The month of September means two things: it is National Sickle Cell Awareness Month and it's time for back to school!
Each September we take the time to observe National Sickle Cell Awareness Month in an effort to bring to light the effect Sickle Cell Disease has on both a child and their family. It is important to remember that Sickle Cell is a chronic condition that must be continually managed as it cannot be cured.
While children and parents might have a slightly different reaction to the idea of “back to school,” it is definitely a time of change for everyone. The idea of a new adventure and a new schedule can be both exciting and scary for everyone but when dealing with Sickle Cell Disease, many parents can be overwhelmed with worry, anxiety, and stress. here are some strategies that parents, children, and teachers can work on together to ensure a healthy and productive school year.
➢ Give lots of fluids.
○ Fluids help red blood cells move more easily throughout the body which is vitally important for our kids. This can reduce the number and frequency of pain flare-ups he or she has.
○ Allow the student to keep a water bottle at their desk so they can stay hydrated throughout the day. This is doubly important during gym class or any period of extra physical activity. Remind the child to keep drinking throughout the day so they form good habits.
➢ Allow for extra bathroom privileges.
○ Regular fluids will eventually mean regular trips to the bathroom. It is important to keep the child’s kidneys as healthy as possible as the Sickle Cell Disease (SCD) could keep them from functioning at their optimal level. Allow the student to go to the restroom as needed.
➢ Avoid excessive physical exhaustion.
○ All kids love to play in one way or another and some enjoy more physical activity than others. While it may be hard to prevent a child from playing the game they want or joining in with their friends, children with SCD can tire very easily due to the blood circulation. Make sure the student is able to rest during periods of high activity and be aware if the parents do not want the child to participate at all. If this is the case, the student should be excused from the activity.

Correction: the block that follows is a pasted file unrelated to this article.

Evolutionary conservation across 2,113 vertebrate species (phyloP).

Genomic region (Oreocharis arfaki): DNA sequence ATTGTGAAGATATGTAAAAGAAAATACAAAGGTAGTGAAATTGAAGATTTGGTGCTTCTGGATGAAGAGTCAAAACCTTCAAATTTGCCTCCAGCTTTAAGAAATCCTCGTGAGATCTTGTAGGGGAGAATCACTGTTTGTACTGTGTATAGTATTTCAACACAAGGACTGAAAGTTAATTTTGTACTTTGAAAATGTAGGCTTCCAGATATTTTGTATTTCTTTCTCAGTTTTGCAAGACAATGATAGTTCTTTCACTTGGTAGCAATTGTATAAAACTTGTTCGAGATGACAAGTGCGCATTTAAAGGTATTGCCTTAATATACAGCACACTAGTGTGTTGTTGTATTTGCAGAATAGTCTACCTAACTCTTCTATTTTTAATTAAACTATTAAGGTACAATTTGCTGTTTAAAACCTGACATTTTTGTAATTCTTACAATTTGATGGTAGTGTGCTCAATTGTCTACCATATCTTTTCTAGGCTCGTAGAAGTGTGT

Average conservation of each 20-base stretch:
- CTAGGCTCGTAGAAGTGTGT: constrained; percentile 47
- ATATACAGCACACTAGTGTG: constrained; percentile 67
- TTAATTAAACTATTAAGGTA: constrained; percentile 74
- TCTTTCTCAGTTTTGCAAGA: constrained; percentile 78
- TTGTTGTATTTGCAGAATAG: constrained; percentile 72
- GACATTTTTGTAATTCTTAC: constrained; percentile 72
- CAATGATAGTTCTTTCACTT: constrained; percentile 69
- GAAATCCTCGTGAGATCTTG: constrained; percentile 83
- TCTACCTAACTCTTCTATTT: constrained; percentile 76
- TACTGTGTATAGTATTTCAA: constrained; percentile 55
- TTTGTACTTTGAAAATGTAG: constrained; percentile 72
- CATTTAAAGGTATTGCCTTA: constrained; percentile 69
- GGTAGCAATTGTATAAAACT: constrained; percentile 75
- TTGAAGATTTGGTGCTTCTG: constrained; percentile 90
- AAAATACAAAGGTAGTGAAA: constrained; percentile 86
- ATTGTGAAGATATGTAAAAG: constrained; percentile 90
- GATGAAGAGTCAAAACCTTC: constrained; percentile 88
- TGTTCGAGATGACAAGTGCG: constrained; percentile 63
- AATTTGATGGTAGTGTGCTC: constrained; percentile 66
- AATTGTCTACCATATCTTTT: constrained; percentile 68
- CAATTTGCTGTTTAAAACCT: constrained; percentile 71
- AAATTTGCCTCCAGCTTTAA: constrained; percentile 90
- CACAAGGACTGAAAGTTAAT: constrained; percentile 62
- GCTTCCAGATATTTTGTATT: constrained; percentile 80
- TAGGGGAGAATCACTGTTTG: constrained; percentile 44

➢ Be wary of extreme temperatures.
○ Children with SCD should stay out of the extreme cold whenever possible in order to avoid a pain flare-up. Leaving a sweater or sweatshirt in school for the child to grab when necessary is an easy way to help avoid the cold. On the
opposite side of the thermometer, excessive heat could become a dehydration issue so drinking extra fluids becomes especially important.
➢ Accommodate for missed days of school
○ Whether it be doctor visits or longer hospital stays, students with SCD will most likely be missing more than the average number of days of school. When possible, the parents and teachers should work together and plan accordingly so the student is able to make up any learning around missed days from school. These are also great opportunities to talk with the rest of the class to make sure everyone is supportive and that the child is treated equally and fairly.
➢ Be prepared for emergencies.
○ The Boy Scout’s old adage is always a good one but never more so than when working with children - “always be prepared.” While you can plan for many possible issues like we have just gone over, always be aware that you can’t
prepare for everything. There may be an emergency or extreme pain flare-up at the worst moment. Be sure to have an emergency plan in place and that the parents, teachers, nurse, administration, and student all know what to do.
The ultimate goal is to provide the student with as an enriching and rewarding educational experience as possible while still dealing with the reality of Sickle Cell Disease. While there are certain accommodations that should be taken for everyone’s benefit, it is always best to maintain as much communication as possible. Working together, everyone can help make the day to day as enjoyable for them as possible.
For more information and further resources, The Children's Hospital of Philadelphia Sickle Cell Center has created an outreach program. You can click here to read further.
After their nine-year-old daughter Valerie succumbed to cancer in 1976, Sue and Ed Goldstein were determined that no family should have to travel great distances to receive state-of-the-art medical care. Today, more than 6,000 children with cancer and blood disorders benefit immeasurably by receiving their medical treatment close to home in a child-centered environment. The Valerie Fund ensures they do not have to rely on insurance reimbursements to receive a range of customized therapeutic services that enhance their quality of life. For more information, please visit www.thevaleriefund.org.